If the Princes in the Tower were Hollywood actors, their disappearance would be a scandal for the ages. Who am I kidding? Their death at the hands of...moreIf the Princes in the Tower were Hollywood actors, their disappearance would be a scandal for the ages. Who am I kidding? Their death at the hands of their uncle Richard III (supposedly) is a scandal and is my favorite real-life mystery. Bertram Fields, an entertainment lawyer, breaks down the case using court/trial analysis in “Royal Blood”.
“Royal Blood” is a very unique piece, combining a traditional history portrait with a modern-day courtroom breakdown. Fit for both new-comers to the topic (as “Royal Blood” thoroughly retells the background from the “Wars of the Roses” onward to Henry VII’s reign) and for those well-versed on the subject (a great refresher course); “Royal Blood” is an engaging work which will satisfy most readers. Admittedly, Bertram’s work can be overwhelming with its extreme detail and is not an “easy” work in the sense that light reading is encouraged in order to truly retain all of Bertram’s “investigation”.
Bertram’s research is truly remarkable resulting in many “a-ha!” moments and alternative views which the reader may not previously have considered. Bertram examines every area possible from biases of historians (both contemporary and modern), motives of those surrounding Richard and the Princes, wording of documents and quotes, dates and alibis, etc. Although Bertram doesn’t come across new facts per se; it feels like he does because of his exposed angles. Even the actual figures involved would learn about their own actions, having read “Royal Blood”!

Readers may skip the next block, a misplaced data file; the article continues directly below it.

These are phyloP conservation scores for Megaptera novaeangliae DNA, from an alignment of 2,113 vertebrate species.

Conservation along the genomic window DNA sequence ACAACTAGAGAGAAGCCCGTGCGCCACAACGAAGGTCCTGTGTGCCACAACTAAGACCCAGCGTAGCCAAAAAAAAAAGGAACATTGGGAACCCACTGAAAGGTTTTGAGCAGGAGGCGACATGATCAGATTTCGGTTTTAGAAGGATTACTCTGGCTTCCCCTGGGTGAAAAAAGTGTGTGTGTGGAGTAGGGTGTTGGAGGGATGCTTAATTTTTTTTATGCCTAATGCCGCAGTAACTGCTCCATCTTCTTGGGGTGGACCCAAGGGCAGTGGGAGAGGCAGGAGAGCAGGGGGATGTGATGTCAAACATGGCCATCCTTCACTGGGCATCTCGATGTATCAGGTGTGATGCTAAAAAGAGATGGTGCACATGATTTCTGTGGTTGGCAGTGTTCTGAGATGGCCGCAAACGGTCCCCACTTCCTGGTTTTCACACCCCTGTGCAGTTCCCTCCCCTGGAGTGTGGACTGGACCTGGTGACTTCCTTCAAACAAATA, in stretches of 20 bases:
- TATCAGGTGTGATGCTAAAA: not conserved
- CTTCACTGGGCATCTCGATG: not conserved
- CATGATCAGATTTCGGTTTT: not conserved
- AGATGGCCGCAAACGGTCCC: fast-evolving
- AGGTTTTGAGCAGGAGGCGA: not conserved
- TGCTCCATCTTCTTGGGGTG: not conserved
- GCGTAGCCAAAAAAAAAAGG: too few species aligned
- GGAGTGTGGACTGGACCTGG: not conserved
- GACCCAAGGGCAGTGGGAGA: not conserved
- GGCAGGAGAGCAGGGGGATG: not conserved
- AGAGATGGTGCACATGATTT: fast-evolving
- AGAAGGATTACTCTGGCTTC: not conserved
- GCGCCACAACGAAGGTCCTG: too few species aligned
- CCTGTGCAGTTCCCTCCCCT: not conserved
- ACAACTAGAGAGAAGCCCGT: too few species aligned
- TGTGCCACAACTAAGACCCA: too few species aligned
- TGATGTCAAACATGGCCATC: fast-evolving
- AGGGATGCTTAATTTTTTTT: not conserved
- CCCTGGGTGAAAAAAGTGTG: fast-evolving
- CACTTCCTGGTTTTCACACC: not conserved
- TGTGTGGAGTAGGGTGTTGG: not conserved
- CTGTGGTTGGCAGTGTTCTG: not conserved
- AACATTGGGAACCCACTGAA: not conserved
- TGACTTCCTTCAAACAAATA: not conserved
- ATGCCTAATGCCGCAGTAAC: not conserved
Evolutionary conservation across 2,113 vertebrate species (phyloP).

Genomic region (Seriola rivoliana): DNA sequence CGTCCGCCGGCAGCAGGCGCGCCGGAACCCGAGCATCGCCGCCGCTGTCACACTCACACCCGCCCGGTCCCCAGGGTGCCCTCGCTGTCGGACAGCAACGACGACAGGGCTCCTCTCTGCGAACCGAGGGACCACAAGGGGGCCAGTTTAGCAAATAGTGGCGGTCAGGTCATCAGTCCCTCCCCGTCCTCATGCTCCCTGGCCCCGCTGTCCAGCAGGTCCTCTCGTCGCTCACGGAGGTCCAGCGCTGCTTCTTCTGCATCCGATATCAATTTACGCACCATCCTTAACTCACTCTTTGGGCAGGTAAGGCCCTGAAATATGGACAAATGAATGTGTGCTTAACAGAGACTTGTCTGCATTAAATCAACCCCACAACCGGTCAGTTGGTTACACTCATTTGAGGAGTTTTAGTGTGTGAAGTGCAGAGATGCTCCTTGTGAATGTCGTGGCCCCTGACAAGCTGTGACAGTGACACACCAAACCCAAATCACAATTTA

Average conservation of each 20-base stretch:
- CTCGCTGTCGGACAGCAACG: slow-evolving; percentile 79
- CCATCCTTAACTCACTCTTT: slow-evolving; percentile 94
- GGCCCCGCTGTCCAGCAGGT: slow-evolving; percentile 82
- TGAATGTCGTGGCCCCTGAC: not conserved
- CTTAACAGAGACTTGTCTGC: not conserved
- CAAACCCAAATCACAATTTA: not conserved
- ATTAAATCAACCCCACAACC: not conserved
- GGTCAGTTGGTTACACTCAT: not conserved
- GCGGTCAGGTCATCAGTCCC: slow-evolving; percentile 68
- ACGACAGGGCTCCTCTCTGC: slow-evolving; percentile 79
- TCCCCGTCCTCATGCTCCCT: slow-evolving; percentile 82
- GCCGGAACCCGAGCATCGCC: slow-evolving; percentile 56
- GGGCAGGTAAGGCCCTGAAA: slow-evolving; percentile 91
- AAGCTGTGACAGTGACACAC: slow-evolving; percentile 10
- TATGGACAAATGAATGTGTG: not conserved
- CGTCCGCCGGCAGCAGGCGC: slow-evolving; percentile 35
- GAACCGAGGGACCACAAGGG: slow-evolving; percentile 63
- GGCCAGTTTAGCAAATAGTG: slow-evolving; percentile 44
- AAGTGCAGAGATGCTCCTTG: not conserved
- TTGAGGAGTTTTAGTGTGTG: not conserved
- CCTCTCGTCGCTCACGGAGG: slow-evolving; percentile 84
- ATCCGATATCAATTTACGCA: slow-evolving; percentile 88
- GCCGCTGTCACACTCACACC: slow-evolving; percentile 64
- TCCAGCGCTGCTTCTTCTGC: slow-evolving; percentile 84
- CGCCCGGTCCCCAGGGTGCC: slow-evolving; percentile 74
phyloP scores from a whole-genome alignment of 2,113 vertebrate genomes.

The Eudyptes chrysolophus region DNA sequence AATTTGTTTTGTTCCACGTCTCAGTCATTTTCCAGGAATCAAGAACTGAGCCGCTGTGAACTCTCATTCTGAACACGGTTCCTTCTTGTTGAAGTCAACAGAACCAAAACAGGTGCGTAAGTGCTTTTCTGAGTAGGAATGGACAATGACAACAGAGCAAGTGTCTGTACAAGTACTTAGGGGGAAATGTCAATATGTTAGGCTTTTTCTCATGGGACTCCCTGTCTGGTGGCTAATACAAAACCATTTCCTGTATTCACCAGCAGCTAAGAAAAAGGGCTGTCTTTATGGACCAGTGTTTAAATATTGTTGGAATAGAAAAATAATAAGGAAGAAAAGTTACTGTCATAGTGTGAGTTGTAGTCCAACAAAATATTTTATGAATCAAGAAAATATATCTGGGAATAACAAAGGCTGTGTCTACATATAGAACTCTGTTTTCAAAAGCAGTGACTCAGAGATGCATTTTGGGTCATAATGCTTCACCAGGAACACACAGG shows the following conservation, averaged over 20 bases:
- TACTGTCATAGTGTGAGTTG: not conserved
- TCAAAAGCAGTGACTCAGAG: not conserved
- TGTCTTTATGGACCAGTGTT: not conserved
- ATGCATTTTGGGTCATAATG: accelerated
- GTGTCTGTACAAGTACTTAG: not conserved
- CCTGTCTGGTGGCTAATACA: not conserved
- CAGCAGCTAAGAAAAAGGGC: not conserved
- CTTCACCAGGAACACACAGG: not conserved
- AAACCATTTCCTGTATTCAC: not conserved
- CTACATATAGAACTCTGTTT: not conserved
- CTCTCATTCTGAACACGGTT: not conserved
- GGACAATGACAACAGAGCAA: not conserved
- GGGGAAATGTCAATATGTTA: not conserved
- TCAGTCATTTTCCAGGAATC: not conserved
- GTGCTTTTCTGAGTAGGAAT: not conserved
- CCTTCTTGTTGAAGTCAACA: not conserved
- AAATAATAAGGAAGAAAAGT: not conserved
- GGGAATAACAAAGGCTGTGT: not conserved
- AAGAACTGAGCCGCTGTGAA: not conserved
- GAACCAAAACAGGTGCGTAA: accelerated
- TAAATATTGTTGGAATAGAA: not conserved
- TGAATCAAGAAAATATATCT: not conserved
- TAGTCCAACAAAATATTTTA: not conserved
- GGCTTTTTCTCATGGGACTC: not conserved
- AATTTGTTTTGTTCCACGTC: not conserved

My complaint with “Royal Blood” is that although Bertram doesn’t display outright biases, it is quite evident throughout that he is pro-Ricardian as his presentation of Richard’s opposition is weak in comparison. Not to mention, there are moments when Richard displays ruthless ambition and behavior which the opposing parties could question but Bertram just glosses over it.
Another annoying aspect is Bertram’s constant bashing and attempts to discredit Alison Weir’s book on the Princes. I understand the “love it or hate it” support (or lack thereof) of Weir, but the constant mentions were tedious. Is Bertram writing a book simply to harass Weir or to instead investigate the disappearance of the Princes? Sometimes, one can’t tell and Bertram seems childish.
There are also moments when Bertram repeats himself several times in one section to make sure his point is made. This loses reader attention and some credibility (we get it, already!).